SM BAY — A $5,000 reward was offered Wednesday for information leading to the arrest and conviction of whoever fatally shot a sea lion in the Santa Monica Bay a week ago.
On the afternoon of Aug. 3, an adult female sea lion was found dead on Venice Beach, said Paul Wallerstein with Marine Animal Rescue, the organization offering the reward.
“Blood was spurting out like a faucet,” said Wallerstein, who has been rescuing marine mammals in Los Angeles County for over 25 years. “We found three bullets in her. … She was very healthy otherwise.”
Some fishermen have been known to kill seals, sea lions and pelicans because they view them as a threat to their livelihoods. Some shoot the animals while others use “California seal control devices,” otherwise known as seal bombs.
The devices, which resemble powerful firecrackers, are typically used to scare off wildlife, including seals from around fishing nets. They are legal when used for that purpose as long as they do not harass or injure marine mammals. But some fishermen stuff them into dead fish and feed them to the animals, the explosion killing them or causing life-threatening injuries.
“Just this year we went to El Segundo and … found this beautiful, healthy animal with its lower jaw just hanging by threads of skin,” Wallerstein said. “She was still alive, sitting there looking up at us in this horrible state.”
In February of 2009, Wallerstein said he rescued an 8-month-old sea lion pup that washed ashore at Dockweiler Beach in Playa del Rey with a bullet wound to its spine. The pup was paralyzed and had to be euthanized.
“We see multiple shootings a year, and these are only the ones we see,” he added. “How many animals don’t make it to shore?”
David Reilly, special agent with the National Oceanic and Atmospheric Administration, Office of Law Enforcement, is investigating the most recent shooting. Killing a marine mammal is a violation of the Marine Mammal Protection Act, which can result in a $100,000 fine and a year in prison.
Reilly said it can be difficult to track down the perpetrators because the crime typically occurs far out at sea where there are few witnesses. Animals attacked may travel miles from the scene of the crime before washing up on shore.
Reilly uses forensic evidence as well as standard investigative techniques to track down those responsible.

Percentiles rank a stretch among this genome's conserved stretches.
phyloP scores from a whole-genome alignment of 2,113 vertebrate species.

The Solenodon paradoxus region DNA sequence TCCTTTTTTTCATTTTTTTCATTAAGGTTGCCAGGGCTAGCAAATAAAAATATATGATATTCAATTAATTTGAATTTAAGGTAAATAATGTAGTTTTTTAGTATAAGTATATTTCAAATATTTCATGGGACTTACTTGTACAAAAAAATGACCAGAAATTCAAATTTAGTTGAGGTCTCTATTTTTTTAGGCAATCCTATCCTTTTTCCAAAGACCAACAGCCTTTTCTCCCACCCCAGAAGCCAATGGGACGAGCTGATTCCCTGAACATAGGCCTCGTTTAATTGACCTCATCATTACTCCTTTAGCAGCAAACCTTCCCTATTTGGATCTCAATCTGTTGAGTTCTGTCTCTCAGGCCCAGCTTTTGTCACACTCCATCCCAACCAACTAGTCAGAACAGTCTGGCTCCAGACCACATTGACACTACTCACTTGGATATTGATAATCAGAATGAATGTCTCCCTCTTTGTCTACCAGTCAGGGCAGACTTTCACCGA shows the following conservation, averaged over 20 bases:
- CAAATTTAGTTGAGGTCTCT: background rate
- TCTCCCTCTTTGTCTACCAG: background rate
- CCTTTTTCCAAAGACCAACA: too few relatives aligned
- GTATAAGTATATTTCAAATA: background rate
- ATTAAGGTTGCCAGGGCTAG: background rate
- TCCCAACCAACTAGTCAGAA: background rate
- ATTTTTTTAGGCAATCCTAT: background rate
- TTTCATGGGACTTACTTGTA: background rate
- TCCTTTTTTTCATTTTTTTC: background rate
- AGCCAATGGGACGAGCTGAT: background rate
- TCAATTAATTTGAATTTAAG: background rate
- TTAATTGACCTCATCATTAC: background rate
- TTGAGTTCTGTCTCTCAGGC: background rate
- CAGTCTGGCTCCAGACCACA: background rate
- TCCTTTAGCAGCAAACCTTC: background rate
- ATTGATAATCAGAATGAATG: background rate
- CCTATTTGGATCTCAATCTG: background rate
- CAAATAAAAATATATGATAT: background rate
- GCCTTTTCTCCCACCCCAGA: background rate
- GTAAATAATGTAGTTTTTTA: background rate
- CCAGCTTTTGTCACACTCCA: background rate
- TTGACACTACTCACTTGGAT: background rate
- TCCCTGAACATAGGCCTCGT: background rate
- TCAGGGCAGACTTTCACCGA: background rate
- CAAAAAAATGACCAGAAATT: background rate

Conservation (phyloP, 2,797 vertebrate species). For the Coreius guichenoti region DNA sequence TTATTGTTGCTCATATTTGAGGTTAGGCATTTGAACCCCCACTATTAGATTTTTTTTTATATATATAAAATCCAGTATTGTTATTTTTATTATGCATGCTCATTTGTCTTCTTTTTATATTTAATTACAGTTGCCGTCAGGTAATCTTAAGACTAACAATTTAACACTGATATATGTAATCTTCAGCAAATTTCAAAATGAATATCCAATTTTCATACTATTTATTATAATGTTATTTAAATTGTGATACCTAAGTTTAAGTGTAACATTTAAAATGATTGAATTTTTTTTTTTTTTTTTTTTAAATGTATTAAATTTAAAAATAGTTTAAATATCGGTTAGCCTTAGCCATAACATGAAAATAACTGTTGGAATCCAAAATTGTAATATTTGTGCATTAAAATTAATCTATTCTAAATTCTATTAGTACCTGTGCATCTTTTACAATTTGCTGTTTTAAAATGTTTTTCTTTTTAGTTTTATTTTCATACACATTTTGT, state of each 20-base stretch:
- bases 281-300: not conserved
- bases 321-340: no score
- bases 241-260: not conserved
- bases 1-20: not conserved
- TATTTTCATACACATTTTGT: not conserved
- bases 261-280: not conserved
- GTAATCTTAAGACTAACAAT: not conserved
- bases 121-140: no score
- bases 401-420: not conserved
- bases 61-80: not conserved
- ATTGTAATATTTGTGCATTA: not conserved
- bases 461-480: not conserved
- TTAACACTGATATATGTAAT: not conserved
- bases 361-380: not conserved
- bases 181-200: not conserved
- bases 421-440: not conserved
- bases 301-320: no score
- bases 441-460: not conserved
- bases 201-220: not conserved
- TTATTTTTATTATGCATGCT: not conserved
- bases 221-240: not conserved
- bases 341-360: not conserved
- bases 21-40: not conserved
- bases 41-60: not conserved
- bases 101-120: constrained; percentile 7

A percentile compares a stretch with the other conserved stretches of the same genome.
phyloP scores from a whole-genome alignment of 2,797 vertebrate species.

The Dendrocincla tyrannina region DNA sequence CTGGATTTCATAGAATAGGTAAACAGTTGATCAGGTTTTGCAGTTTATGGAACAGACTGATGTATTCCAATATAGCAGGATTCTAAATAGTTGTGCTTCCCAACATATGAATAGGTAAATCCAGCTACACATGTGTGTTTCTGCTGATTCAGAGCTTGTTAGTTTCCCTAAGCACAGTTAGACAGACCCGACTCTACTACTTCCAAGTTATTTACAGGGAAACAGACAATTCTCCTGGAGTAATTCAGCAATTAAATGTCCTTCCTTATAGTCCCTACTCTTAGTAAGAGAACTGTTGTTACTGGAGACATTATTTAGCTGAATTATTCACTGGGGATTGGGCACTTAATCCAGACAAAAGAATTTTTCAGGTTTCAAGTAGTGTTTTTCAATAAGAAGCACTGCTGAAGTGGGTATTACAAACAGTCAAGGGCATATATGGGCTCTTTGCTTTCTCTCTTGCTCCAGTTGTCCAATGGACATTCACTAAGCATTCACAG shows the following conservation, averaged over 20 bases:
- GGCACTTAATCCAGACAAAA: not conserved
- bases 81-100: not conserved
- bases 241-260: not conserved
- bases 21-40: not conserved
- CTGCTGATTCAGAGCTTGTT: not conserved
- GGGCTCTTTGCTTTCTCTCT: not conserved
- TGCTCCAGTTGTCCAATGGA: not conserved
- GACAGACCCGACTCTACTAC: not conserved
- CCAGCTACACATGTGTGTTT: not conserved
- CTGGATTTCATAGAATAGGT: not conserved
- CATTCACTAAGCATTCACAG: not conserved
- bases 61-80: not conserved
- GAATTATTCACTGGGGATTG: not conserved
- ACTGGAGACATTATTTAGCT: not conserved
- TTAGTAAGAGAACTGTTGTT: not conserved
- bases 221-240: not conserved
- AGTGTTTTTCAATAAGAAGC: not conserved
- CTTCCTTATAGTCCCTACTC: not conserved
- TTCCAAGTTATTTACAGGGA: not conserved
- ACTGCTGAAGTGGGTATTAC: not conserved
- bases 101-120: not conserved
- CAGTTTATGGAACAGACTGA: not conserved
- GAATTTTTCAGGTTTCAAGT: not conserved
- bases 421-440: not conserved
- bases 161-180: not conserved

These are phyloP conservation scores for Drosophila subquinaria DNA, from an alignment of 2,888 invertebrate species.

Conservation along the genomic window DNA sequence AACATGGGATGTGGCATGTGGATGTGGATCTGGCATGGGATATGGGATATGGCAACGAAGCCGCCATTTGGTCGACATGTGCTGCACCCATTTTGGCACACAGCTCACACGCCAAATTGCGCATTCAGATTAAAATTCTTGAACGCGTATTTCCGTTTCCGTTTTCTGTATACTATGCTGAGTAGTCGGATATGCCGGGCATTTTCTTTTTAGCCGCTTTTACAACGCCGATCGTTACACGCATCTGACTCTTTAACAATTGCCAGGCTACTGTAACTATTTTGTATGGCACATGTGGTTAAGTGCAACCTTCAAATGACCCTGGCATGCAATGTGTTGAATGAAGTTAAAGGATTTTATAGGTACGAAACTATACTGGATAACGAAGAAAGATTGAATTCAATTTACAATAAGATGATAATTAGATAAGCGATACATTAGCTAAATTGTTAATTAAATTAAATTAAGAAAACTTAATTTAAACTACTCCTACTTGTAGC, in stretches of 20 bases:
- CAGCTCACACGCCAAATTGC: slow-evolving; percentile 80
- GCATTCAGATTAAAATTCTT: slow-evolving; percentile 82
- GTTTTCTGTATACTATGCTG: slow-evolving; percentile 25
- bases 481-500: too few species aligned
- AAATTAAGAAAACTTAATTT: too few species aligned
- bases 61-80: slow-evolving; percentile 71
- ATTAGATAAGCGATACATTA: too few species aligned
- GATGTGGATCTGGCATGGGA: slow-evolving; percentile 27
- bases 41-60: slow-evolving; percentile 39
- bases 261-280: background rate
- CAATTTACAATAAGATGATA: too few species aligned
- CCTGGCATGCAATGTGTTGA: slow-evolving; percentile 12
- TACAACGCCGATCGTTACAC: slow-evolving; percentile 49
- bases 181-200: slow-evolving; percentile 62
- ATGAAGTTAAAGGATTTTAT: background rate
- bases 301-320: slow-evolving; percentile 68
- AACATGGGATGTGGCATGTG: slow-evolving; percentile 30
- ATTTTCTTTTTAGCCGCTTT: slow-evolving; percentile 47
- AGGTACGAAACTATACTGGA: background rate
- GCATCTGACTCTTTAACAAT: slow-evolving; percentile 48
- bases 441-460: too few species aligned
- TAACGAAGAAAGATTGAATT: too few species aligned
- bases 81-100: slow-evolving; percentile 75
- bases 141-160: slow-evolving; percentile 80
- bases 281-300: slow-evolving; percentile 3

“It’s just like investigating a homicide involving a person, the only difference being that we are dealing with wildlife,” Reilly said. “Hopefully someone comes forward.”
Zeke Grader, executive director with the Pacific Coast Federation of Fisherman’s Associations, said most out at sea would never intentionally harm a sea lion or other marine mammal. Not only is it against the law, but it is also bad for business.
“Fisherman are sensitive to the fact that the public cares about these animals and they are the people who buy their product, so the last thing we want to do is insult the public — our customers,” said Grader, who recalls a time when customers stopped eating tuna because dolphins were being caught up in the nets.
“Our rule is basically just don’t do it,” he said. “If you are having problems with animals, report it to the authorities.”
Wallerstein said while some fishermen may see sea lions as competitors who snatch their catch of the day, the majority report illegal activity and refrain from killing the mammals.
“I don’t want to lump them all together into one category because we do get calls from other fishermen who do see injured animals. It’s definitely a small minority, but one that causes a lot of suffering.”
Wallerstein hopes the reward will lead to an arrest.
Those with information about the shooting or any other violation of the Marine Mammal Protection Act can contact the NOAA Office of Law Enforcement hotline 24 hours a day, seven days a week at (800) 853-1964.